Could this MLS settlement be among the most pungent red herrings in legal/business history? 


The fact that listing agents would offer $0 instead of $.01 is a technical difference that won’t make a real difference. If the plaintiffs’ goal is to change the system so buyers and sellers each pay their own agent, they will have to change the uniform expectation of buyer agents in each market that they should receive a certain amount of commission from sellers. 

Agents who represent buyers in markets across the country typically expect to be paid 2 ½% – 3%, half the typical commission of 5%-6%. If they don’t see their “expected amount” of compensation in MLS, they are unlikely to show the home. That’s a realism that any listing agent would be remiss not to point out to sellers. 

Changing the minimum fee a listing agent must offer a buyer agent from one penny to nothing will change nothing. The buyer agent expectation will endure, and listing agents will continue to advise sellers that if they don’t pay the expected amount, their home will receive fewer showings.  


Don’t blame buyer agents for expecting to earn half the total commission. If you’ve ever run a buyer around town looking at homes day after day, then negotiated the deal, the inspection, helped with financing, and helped them through closing, you’d know it’s a brutally hard job.  

Unfortunately for buyer agents, the issue here isn’t one of fair compensation. It’s really about who pays that compensation – the buyer they represent or the seller they don’t.  


Most everybody in our industry knows that buyers are accustomed to having buyer agents help them for free (because the fee is built into the sellers’ commission). If buyer agents suddenly ask their buyers to pay 2 ½% – 3% of the sale price out of pocket, it likely won’t go well.  Many buyers will facilitate their purchase directly with the listing agent to save money.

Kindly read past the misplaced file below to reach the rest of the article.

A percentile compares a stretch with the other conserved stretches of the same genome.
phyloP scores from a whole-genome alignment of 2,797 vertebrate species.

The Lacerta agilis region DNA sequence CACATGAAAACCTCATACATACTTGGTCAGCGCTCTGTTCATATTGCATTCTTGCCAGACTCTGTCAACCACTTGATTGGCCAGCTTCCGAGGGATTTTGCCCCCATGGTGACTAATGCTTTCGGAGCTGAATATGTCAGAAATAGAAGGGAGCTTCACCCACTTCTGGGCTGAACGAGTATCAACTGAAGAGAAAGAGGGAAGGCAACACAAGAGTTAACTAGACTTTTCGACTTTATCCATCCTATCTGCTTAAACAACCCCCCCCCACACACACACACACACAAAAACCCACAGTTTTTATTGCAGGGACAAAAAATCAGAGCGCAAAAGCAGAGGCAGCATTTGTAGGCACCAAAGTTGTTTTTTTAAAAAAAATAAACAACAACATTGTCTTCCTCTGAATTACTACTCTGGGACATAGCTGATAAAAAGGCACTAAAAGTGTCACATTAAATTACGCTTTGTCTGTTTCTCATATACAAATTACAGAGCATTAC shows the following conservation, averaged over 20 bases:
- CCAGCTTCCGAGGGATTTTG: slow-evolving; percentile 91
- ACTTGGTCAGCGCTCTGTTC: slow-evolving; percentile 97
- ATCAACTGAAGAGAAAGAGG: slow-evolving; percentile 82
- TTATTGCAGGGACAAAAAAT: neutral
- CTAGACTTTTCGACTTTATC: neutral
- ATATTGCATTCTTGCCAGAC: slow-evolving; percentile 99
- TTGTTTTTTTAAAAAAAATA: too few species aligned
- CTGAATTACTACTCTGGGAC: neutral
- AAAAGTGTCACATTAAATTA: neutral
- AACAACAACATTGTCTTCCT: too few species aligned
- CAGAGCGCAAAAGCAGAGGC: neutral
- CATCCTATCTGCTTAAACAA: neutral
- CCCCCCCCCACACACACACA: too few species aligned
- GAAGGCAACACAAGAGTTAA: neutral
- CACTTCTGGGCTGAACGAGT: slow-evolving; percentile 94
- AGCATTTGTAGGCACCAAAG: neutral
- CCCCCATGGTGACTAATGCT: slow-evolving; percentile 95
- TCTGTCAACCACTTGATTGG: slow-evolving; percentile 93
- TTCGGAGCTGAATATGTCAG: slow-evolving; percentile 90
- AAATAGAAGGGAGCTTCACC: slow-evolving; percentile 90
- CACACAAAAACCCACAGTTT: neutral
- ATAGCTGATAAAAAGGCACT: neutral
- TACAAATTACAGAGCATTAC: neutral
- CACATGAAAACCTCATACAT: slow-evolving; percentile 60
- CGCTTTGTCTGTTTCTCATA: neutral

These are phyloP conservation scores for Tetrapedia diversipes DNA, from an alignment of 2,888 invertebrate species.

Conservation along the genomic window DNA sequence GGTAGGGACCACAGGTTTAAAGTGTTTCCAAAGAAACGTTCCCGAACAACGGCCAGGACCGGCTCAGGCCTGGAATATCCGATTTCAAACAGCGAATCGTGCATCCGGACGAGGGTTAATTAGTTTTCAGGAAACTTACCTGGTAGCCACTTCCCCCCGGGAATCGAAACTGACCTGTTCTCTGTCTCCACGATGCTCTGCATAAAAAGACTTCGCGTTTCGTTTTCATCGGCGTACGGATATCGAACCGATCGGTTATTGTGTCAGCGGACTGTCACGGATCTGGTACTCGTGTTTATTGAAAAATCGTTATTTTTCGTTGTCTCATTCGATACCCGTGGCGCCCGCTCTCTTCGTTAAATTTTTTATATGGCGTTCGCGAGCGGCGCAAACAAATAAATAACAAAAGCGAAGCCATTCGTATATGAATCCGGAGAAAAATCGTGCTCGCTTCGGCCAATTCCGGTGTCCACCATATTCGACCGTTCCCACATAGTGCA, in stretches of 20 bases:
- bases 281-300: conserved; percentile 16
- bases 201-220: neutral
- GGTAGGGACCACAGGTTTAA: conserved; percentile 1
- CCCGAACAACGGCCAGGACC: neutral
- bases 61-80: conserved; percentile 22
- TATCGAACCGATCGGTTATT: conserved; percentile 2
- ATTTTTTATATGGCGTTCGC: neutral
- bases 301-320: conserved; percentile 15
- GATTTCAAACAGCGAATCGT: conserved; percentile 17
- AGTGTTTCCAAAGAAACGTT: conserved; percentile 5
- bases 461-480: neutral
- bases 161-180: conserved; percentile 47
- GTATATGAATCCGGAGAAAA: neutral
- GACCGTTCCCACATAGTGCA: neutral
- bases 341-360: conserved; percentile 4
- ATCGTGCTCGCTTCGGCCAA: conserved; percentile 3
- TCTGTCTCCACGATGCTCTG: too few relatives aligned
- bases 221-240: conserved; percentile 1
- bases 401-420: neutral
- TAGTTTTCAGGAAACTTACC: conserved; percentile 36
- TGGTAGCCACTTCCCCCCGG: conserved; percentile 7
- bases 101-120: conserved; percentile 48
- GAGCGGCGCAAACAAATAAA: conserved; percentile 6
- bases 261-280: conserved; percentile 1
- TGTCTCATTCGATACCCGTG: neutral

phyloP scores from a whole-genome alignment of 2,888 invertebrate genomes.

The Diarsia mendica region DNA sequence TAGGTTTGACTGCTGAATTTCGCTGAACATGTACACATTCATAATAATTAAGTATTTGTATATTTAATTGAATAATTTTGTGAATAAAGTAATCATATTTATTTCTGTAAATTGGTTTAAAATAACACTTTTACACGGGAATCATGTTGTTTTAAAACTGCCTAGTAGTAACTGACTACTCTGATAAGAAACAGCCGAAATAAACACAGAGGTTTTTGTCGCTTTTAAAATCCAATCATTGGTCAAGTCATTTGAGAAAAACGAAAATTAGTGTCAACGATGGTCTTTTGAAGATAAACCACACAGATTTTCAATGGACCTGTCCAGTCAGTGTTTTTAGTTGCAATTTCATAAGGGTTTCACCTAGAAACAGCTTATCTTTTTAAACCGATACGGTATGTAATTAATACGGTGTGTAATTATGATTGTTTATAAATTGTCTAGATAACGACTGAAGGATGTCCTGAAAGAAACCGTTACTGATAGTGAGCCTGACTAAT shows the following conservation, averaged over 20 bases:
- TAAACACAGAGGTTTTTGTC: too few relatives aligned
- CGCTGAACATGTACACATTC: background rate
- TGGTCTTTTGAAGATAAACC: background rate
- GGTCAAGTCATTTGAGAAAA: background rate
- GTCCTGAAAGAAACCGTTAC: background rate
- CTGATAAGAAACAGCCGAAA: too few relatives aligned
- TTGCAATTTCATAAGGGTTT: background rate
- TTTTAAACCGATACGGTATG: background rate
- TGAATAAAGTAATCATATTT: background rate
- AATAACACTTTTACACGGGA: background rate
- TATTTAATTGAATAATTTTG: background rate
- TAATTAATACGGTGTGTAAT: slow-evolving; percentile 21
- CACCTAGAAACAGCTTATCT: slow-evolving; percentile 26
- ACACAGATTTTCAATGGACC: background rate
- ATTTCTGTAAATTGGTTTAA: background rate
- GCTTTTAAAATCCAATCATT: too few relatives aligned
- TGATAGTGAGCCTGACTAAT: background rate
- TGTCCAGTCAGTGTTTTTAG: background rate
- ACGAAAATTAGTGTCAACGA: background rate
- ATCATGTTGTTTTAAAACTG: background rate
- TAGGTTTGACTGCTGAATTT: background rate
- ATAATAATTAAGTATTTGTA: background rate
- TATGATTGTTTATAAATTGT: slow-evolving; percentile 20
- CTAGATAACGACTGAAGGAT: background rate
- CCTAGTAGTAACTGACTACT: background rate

So back to the point: How smart are the attorneys?  

This MLS PIN lawsuit is a baby. The two mega lawsuits on the same issue are known as Sitzer/Burnett and Moerhl. Between the two, they involve most every home seller in the nation going back for many years. They involve antitrust claims against the major national real estate firms, the National Association of Realtors, and MLS systems throughout the nation. The plaintiffs’ position appears to have Justice Department support and requests tens of billions of dollars in damages. 

If the plaintiffs’ attorneys care about change and not just the money, settling these mega-lawsuits by simply requiring listing agents to tell sellers they don’t have to pay a buyer agent and changing the rules so sellers can offer buyer agents $0 instead of $.01 won’t get the job done. Every listing agent will and should still tell their sellers the truth…if you don’t offer what buyer agents expect, they won’t show your home.